This is a recent Supreme Court Case of Luis v. United States. The issue was whether the government could freeze assets of a person charged with a crime to prevent Luis hiring the lawyer of her choice. The Supreme Court ruled that it violated Luis’ Sixth Amendment right to counsel of choice.
Luis maintained that the assets were not tainted and the government agreed. There is a federal statute that allows a court before trial to freeze certain assets that belong to a defendant being accused of violating federal health care or banking laws. According to that statute, those assets include: 1. prop¬erty “obtained as a result of the crime”, 2. property “trace¬able” to the crime, and 3. as relevant here, other “property of equivalent value.” 18 U.S.C. § 1345(a)(2).
The purpose of this statute is to safeguard remaining funds that can be necessary to secure payments that are required as a result of the trial. The Supreme Court in Luis v. United States examined the constitutionality of a pretrial freeze of a defendant’s assets and determined whether it violated the defendant’s Sixth Amendment right to counsel.
The defendant in this case, Silas Luis, was charged with fraudulently obtaining nearly $45 million through crimes related to health care. The government, wanting to preserve the remaining $2 million in Luis’s possession, successfully obtained a pretrial order to freeze the money. The government’s interest in this money was to preserve it for any restitution or criminal penalties that might need to be paid out.
The rational of the district court was that although the freeze might prohibit Luis from obtaining the counsel of her choice, the Sixth Amendment only gives a right to counsel, and not the right to use one’s own funds for counsel. Luis ultimately appealed to the Supreme Court for certiorari review.
The Supreme Court cited an older case stating that the Sixth Amendment right to counsel grants a defendant “a fair op¬portunity to secure counsel of his own choice,” Powell v. Alabama, 287 U.S. 45 (1932). The court interprets the constitutional right to counsel of choice as a right that is fundamental and even though they acknowledge that the Government does not deny Luis’ fundamental right to be represented by an attorney, it would impair her fundamental right by taking from Luis the ability to use funds that she would use to pay for an attorney of her choosing.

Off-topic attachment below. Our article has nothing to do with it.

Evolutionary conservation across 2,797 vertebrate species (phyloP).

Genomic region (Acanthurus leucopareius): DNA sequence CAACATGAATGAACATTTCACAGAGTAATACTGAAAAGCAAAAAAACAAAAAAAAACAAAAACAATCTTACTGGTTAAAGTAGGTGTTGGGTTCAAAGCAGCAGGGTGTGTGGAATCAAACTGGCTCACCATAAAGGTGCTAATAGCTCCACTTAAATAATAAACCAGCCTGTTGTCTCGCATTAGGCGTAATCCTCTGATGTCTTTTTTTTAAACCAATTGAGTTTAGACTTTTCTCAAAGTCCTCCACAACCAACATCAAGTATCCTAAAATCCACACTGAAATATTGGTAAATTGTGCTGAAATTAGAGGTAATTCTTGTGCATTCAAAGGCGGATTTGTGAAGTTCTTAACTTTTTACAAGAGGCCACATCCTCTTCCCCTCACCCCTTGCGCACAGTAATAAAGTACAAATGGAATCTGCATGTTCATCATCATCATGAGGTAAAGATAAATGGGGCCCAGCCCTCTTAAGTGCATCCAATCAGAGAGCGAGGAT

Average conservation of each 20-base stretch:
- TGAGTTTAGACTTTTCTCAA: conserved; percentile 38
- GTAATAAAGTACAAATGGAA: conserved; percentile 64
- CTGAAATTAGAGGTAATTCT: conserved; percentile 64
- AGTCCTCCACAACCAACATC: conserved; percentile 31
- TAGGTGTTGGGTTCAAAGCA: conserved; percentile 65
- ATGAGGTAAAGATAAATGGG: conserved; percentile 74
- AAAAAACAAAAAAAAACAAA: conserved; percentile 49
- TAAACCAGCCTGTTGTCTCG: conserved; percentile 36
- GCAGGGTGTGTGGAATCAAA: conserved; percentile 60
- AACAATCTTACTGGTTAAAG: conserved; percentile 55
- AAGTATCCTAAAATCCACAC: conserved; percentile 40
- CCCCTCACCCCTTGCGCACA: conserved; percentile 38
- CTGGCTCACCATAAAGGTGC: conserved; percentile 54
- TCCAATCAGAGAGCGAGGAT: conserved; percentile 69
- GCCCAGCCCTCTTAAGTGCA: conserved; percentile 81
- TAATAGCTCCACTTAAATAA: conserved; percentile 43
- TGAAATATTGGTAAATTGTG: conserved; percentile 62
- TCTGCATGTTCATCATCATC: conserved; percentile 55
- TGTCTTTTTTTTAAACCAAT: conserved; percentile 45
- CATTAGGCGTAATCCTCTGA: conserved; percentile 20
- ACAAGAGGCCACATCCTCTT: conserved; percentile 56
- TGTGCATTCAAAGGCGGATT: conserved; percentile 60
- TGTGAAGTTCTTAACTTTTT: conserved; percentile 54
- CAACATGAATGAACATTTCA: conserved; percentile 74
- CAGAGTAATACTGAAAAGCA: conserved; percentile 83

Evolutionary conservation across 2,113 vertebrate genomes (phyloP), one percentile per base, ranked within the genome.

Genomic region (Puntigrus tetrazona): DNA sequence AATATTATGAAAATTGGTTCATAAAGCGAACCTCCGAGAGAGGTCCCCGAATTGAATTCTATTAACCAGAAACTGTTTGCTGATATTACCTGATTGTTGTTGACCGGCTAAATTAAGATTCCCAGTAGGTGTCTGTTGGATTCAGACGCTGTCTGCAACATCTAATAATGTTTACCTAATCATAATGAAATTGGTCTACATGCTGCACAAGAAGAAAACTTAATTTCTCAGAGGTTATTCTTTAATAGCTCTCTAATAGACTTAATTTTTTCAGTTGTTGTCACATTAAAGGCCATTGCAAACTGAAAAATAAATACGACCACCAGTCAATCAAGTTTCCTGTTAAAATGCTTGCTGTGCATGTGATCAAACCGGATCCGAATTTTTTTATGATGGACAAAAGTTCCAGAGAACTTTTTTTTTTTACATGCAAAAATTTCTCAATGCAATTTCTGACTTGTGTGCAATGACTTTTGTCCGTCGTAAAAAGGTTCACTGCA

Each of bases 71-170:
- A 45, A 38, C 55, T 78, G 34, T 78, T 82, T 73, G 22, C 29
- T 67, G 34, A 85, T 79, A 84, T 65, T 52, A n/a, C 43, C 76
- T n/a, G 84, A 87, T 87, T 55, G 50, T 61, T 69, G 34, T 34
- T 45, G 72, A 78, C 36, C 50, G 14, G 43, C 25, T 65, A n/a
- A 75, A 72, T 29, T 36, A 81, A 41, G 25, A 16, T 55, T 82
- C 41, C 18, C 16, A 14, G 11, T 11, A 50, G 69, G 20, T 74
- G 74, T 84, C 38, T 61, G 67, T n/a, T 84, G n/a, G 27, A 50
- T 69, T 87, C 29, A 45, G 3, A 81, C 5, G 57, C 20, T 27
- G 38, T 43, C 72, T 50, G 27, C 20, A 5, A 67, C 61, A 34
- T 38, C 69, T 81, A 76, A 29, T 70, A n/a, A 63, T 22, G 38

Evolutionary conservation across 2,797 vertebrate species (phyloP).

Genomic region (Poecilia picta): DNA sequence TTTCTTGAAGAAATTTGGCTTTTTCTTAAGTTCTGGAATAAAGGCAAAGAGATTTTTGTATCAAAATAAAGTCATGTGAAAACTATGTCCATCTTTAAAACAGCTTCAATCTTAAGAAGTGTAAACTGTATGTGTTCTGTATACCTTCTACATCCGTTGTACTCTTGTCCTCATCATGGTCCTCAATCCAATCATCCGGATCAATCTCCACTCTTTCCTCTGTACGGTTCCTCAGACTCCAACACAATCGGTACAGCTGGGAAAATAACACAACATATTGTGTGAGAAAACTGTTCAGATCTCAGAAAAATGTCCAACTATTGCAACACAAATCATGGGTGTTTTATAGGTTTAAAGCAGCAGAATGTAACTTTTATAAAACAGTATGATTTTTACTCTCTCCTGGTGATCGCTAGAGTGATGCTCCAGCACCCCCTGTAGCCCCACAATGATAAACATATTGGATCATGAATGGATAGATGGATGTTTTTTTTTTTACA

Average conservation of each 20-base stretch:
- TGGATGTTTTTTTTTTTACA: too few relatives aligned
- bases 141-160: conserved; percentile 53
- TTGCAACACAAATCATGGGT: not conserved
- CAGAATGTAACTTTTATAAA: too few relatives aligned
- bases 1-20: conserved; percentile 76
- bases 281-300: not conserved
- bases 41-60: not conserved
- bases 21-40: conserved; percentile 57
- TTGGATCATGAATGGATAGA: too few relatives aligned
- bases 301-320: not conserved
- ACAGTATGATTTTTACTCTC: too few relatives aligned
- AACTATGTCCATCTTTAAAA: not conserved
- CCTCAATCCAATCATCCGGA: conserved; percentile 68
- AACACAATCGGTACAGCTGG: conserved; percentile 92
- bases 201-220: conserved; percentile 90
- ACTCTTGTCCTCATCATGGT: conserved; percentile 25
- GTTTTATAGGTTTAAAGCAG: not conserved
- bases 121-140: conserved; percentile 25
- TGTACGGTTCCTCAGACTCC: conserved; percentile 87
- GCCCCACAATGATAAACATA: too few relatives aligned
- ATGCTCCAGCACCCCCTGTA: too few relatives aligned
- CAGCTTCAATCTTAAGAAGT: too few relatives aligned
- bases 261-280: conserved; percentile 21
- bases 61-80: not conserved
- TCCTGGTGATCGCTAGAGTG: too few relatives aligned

The government argued that the interest in securing those funds to guarantee that they would be available later outweigh any repercussions against Luis. The government raised two prior cases to support their contention that the court should uphold the district courts decision. The court however, differentiated from those cases by acknowledging that unlike the prior cases raised by the government, Luis’s funds were not tainted, and the government has no interest in the property.
Although there are instances where the law does allow a person without interest in a property to impose restrictions on the owner, it will not come at the cost of violating one’s constitutional right. The Court concluded that the pretrial restraint of untainted assets that is needed by the defendant to retain the counsel of her choosing violates her Sixth Amendment right.
I agree with the Supreme Court’s decision to protect Luis’s fundamental right to counsel. The Sixth Amendment right extends not only to that of qualified legal counsel, but to also have the counsel of your own choosing. Without a doubt the government does have an important interest in protecting those funds, however freezing remaining funds in one’s account will restrict that ability of a defendant’s right to counsel, especially when it is access to legitimate money that is not tainted or illegally obtained.
If you are facing a federal criminal charge in the Northern, Middle or Southern District of Alabama, contact Ingram Law LLC or Joseph A. Ingram at (205) 335-2640.. Mr. Ingram has experience and established results in federal court.